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Poly-B Pipes2022-03-17T19:47:30+00:00

If your house was built between 1975-1998 there is a possibility you have Poly B water lines. Why is Poly B a problem? Polybutylene piping, known as Poly B, is no longer an acceptable material for water lines. Poly B is a grey plastic pipe that is known to degrade, crack, and split causing severe leaks. Most of the houses we’ve seen with Poly B in Calgary were built between 1985-1997. If you have Poly B piping in your home, or if you are unsure if you do, we can help assess your piping and help you replace these lines in your home quickly and efficiently.

Contact 180 Plumbing & Heating today to book a consultation.

Issues With Poly-B Piping in Your Home

  • No longer covered by many home insurance providers due to a history of frequent and severe leaks.
  • Poly-B plastic pipes can react to oxidants and disinfectants in the water, like chlorine. This causes scaling and flaking that creates fractures in the pipes, eventually causing them to leak or burst.
  • Poly-B pipes often leak in high-temperature areas (such as hot water tanks or above furnaces).
  • Improperly installed fittings cause leaks in Poly-B pipes (installed too tightly causing cracks, or use of improper fittings).

What To Do If You Have Polybutylene Plumbing In Your Home

Assess Your Pipes With a Professional Plumber

Submit an inquiry to 180 Plumbing & Heating so we can assess your pipes and evaluate their integrity. It can be costly to replace all of the Poly-B piping in your home, but the alternative of waiting and having a leak or pipe burst will result in a much larger hassle and cost to you. A pipe burst can cause costly damage to your property, but there are other risks to consider such as unseen leaks. Water can pool in walls and ceilings causing harmful mold to grow. For the health and safety of your family, if you see water stains or leaks, it’s time to have your pipes inspected.

While it is possible to sell a home with Poly-B piping, it is considered a significant risk and is usually noted as a high priority issue on a home inspection which can bring your property value down. It’s a great investment for your home safety and improved home value to replace polybutylene plumbing in your home.

Replace Your Poly-B Piping With a Trusted Calgary Plumber

We Are Ready to Assess, Repair and (if necessary) Replace Your Piping

If you have Poly-B plumbing in your home, get in touch with 180 Plumbing & Heating today so you can resolve this plumbing issue without delay. We will be happy to provide you with a quote that reflects all of the costs and explain the replacement process so you understand every step involved in this project.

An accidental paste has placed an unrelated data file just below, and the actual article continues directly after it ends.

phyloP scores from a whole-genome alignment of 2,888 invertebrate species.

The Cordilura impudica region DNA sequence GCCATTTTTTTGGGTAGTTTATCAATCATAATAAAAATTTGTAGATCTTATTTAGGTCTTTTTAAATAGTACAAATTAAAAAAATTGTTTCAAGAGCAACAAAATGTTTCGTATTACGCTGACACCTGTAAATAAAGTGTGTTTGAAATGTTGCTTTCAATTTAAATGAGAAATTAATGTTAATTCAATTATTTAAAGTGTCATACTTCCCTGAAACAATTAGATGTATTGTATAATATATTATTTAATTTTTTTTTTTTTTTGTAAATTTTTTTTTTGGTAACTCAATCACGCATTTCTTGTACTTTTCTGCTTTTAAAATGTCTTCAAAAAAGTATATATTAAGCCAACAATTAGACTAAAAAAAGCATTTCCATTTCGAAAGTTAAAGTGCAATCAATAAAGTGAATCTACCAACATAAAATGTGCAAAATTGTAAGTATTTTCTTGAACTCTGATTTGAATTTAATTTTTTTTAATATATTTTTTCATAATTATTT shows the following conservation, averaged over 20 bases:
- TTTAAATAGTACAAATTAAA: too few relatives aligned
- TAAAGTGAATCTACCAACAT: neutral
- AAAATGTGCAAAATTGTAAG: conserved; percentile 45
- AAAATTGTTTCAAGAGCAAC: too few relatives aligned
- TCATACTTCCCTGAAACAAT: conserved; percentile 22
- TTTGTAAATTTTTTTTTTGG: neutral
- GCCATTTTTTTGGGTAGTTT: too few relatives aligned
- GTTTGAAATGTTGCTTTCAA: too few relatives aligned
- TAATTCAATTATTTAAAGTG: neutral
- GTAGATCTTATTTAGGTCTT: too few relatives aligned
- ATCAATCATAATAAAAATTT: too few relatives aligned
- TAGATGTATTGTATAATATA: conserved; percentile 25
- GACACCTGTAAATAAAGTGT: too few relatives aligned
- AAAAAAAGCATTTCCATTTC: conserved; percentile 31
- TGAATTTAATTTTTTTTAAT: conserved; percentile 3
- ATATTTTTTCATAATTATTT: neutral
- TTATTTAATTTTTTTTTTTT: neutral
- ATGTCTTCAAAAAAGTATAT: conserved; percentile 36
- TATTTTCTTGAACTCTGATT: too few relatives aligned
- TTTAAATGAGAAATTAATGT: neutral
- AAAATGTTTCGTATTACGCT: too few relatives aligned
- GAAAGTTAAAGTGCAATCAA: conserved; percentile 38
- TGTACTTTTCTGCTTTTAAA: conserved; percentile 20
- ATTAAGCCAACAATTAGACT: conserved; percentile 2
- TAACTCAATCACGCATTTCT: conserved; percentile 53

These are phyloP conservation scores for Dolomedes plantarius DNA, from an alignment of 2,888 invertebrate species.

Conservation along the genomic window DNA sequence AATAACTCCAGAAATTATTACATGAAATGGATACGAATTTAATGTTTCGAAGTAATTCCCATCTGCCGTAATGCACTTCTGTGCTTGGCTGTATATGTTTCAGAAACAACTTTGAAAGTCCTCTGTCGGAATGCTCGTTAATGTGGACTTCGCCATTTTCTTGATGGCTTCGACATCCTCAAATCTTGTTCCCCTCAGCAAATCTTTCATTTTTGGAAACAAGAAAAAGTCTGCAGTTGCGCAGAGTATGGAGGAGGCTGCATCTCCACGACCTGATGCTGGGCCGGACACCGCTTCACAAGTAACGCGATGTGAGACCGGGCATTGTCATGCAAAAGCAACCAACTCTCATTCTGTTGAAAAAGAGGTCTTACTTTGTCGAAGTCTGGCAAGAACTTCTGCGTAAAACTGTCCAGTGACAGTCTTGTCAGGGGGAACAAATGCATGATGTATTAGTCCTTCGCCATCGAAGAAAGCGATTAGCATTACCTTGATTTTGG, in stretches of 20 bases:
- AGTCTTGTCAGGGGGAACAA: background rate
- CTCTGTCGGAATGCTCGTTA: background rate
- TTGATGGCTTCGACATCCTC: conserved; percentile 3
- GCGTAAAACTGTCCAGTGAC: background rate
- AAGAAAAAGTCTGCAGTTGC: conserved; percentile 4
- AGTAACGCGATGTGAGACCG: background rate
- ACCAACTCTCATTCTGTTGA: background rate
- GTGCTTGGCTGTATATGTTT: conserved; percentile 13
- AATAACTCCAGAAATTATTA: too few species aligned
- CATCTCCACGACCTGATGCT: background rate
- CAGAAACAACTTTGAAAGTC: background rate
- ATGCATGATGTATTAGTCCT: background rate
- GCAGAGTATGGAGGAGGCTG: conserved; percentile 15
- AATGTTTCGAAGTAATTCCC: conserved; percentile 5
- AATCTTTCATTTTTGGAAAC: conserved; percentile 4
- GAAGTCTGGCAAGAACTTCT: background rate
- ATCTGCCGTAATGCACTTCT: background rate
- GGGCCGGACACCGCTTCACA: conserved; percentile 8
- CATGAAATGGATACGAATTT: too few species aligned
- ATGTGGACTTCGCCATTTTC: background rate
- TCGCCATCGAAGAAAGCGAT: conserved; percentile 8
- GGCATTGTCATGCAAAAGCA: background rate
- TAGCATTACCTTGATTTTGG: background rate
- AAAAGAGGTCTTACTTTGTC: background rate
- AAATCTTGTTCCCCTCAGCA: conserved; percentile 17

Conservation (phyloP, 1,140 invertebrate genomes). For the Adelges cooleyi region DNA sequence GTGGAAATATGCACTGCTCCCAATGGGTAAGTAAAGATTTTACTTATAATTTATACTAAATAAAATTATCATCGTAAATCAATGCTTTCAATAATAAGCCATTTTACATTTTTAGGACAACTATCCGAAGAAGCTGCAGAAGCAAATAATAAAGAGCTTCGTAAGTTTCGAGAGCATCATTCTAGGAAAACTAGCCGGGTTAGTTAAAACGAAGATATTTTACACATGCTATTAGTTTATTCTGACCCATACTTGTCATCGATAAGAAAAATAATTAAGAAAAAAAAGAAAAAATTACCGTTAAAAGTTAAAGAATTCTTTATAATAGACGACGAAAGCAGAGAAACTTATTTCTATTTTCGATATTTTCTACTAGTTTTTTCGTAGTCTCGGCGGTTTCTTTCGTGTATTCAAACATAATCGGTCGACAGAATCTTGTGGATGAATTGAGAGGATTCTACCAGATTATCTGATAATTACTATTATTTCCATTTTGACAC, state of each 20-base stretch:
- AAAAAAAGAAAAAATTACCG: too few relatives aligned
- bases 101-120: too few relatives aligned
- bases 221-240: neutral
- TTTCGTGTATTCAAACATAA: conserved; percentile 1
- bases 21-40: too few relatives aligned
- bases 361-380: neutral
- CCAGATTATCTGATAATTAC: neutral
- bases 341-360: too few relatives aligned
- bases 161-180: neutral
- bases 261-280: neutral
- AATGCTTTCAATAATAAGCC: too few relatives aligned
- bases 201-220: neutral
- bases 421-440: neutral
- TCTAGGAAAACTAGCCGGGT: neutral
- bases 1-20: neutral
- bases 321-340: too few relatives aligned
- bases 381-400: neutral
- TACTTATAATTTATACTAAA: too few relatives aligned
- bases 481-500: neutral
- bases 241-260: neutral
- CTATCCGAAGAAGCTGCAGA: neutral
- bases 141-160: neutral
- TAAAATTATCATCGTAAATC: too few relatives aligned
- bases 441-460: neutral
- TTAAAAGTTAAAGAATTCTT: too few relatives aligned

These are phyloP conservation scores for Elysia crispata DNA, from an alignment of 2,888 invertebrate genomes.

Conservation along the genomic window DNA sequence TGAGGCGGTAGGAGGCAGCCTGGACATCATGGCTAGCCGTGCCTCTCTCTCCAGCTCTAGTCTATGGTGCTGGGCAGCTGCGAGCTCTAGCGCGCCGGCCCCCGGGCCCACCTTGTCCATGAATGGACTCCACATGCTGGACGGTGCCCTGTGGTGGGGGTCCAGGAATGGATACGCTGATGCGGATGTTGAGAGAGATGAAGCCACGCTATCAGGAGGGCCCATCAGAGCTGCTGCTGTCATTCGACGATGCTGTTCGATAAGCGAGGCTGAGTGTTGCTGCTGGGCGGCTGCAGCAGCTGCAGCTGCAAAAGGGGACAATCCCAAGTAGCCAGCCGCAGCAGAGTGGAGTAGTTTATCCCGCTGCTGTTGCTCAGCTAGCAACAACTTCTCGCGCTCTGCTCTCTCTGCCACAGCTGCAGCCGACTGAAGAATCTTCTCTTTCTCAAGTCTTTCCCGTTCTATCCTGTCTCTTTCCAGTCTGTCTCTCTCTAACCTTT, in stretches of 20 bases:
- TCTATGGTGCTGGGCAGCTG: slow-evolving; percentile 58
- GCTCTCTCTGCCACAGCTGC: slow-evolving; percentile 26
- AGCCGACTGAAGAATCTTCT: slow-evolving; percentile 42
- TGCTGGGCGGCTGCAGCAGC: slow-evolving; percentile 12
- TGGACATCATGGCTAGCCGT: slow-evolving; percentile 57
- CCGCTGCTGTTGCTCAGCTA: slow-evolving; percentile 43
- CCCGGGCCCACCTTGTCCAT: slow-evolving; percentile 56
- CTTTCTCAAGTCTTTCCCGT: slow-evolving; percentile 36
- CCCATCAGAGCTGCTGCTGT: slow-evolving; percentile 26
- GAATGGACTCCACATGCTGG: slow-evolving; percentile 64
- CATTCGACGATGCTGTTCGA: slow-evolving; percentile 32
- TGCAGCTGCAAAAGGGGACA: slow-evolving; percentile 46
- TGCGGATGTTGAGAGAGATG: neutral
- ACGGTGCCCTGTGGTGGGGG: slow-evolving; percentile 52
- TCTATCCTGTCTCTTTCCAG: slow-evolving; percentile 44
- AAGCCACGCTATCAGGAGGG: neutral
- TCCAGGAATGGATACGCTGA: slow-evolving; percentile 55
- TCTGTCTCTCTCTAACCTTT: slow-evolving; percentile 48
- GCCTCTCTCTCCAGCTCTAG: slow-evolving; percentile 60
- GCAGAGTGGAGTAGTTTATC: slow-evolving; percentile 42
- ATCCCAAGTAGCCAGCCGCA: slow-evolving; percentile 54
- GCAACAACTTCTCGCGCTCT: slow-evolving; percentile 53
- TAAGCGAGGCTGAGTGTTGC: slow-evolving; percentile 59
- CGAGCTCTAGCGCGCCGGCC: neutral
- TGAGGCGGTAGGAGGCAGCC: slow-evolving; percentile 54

Frequently Asked Questions Concerning Poly-B Pipe Replacement

Is there a lawsuit or reimbursement for Poly-B plumbing?2022-03-17T19:47:05+00:00

Unfortunately, reimbursements are no longer available through a lawsuit or insurance in Canada. There have been previous lawsuits and partial compensation for the faulty plumbing materials, but those programs have since closed.

However, do check out our Government Incentive Programs Guide and our Current Plumbing Promotions.

How much does Poly-B plumbing replacement cost?2022-03-17T19:45:28+00:00

The cost of replacing Poly-B plumbing can vary greatly depending on the amount of piping throughout the home and if the removal of drywall, ceilings, or flooring is required to access the pipes.

To accurately understand the costs to remove polybutylene from your home, contact us to arrange a consultation.

Is Poly-B piping the same as PEX piping?2022-03-17T19:44:35+00:00

No, PEX is short for “cross-linked polyethylene,” which is a different type of plastic than Poly B (polybutylene). PEX is a higher quality plastic pipe that can be used safely within your home. It can withstand heat, pressure, and chemicals better than Poly B piping.

What does Poly-B Piping Look Like?2022-03-17T19:44:14+00:00

Polybutylene piping is a flexible pipe typically in a light gray colour. If you look along the pipe, often it will be stamped with “poly B potable,” ”CSA-B 137.8.” or “PB2110.” Check exposed pipes in your home under the sink, connected to appliances, or in the ceiling of an unfinished basement. Keep in mind that not all plastic piping is Poly B, you might have PEX plastic piping which is typically white or translucent.